By Kiana Wilburg
“I have a dream that one day; our children will not grow up only wanting to be doctors, lawyers and engineers, but they will also want to be owners of oil companies in their own country. And they will know that this is possible.”
Indira Ramphaul-Cheddie, an Attorney-at-law and Senior State Counsel in Trinidad and Tobago, shares this story wherever she goes to speak on the importance of Local Content; a practice that involves the use of local goods and services to a significant degree in the oil sector.
At a recent oil and gas forum for Guyana’s Judiciary, the Attorney-at-law said that she usually has a serious issue with a lot of local content concepts.
“Because to me, Local Content seems to be based on the concept that an international company must come into your country and then you have to fight to get a piece of the pie. But guess what? The pie is yours! The oil is in your jurisdiction!”
“Why instead of having conversations on Local Content, we not have one on Foreign Content; on how these multinationals will be using outside labour in our markets? I am not saying to reinvent the wheel …I am not saying discard all that we already have about Local Content.”
“What I am asking for is a paradigm shift, where we no longer think of ourselves as mere employees seeking employment from a multinational. I am asking that we think of ourselves as persons being trained to one day run the operation; to run Guyana’s National Oil Company and take it to other countries.”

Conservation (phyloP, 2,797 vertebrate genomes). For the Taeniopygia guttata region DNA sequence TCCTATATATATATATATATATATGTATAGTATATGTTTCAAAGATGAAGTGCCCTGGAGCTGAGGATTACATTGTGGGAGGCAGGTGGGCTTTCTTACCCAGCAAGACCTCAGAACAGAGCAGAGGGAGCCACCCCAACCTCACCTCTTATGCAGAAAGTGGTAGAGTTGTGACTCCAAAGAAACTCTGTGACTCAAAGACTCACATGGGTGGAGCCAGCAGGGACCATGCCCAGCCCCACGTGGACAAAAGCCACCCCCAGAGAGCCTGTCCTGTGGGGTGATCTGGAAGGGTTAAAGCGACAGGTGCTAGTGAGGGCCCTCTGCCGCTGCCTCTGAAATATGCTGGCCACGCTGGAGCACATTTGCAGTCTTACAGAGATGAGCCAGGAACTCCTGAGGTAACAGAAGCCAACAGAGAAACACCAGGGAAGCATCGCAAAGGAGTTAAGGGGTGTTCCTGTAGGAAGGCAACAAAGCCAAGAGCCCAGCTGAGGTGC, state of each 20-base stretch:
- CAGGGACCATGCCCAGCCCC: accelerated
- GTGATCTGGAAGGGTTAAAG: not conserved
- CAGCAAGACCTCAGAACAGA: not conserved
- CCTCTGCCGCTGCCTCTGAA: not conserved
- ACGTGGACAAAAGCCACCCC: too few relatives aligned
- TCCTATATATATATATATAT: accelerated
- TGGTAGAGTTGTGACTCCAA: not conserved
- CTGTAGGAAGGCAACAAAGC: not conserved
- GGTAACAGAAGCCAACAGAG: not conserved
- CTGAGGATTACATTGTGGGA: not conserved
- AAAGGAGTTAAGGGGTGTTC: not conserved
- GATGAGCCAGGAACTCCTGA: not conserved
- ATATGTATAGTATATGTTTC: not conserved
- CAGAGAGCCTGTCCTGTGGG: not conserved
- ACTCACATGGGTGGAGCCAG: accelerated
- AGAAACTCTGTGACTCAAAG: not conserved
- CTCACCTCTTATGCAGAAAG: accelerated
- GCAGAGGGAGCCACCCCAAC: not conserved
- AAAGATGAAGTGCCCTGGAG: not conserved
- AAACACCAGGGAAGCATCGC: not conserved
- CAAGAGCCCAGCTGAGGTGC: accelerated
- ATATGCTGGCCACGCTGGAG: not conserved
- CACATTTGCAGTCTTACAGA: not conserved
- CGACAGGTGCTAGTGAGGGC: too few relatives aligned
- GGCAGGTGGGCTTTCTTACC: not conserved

The Senior State Counsel at the Ministry of Energy and Energy Industries in Trinidad and Tobago insists that this is how Local Content needs to be approached.
“You see, the problem with Local content is that we put in all these clauses but if you notice, the multinationals would never train you on how to run an oil company. They would always train you to be the best engineer, the best lawyer. Try to get them to train you to be an owner of an oil company. They wouldn’t do it because of the possibility of training their own replacement…”
With that in mind, the Attorney-at-law who has spent over 15 years in the petroleum industry called on Guyanese to ensure that their Local Content provisions are geared towards putting them in the position to take over.
After several months of consultations, Guyana’s Local Content Policy is still not completed. According to Minister of Natural Resources, Raphael Trotman, there are still some finishing touches, which need to be added.
Trotman said that several consultation sessions were held with stakeholders nationwide. He noted that the stakeholders included; the Georgetown Chamber of Commerce and Industry (GCCI); the Private Sector Commission (PSC); Chambers of Commerce in Essequibo, Berbice, and Linden; and the Guyana Manufacturing and Services Association (GMSA). From those meetings, the politician said that the Ministry of Natural Resources received valuable feedback on how to improve the Local Content framework.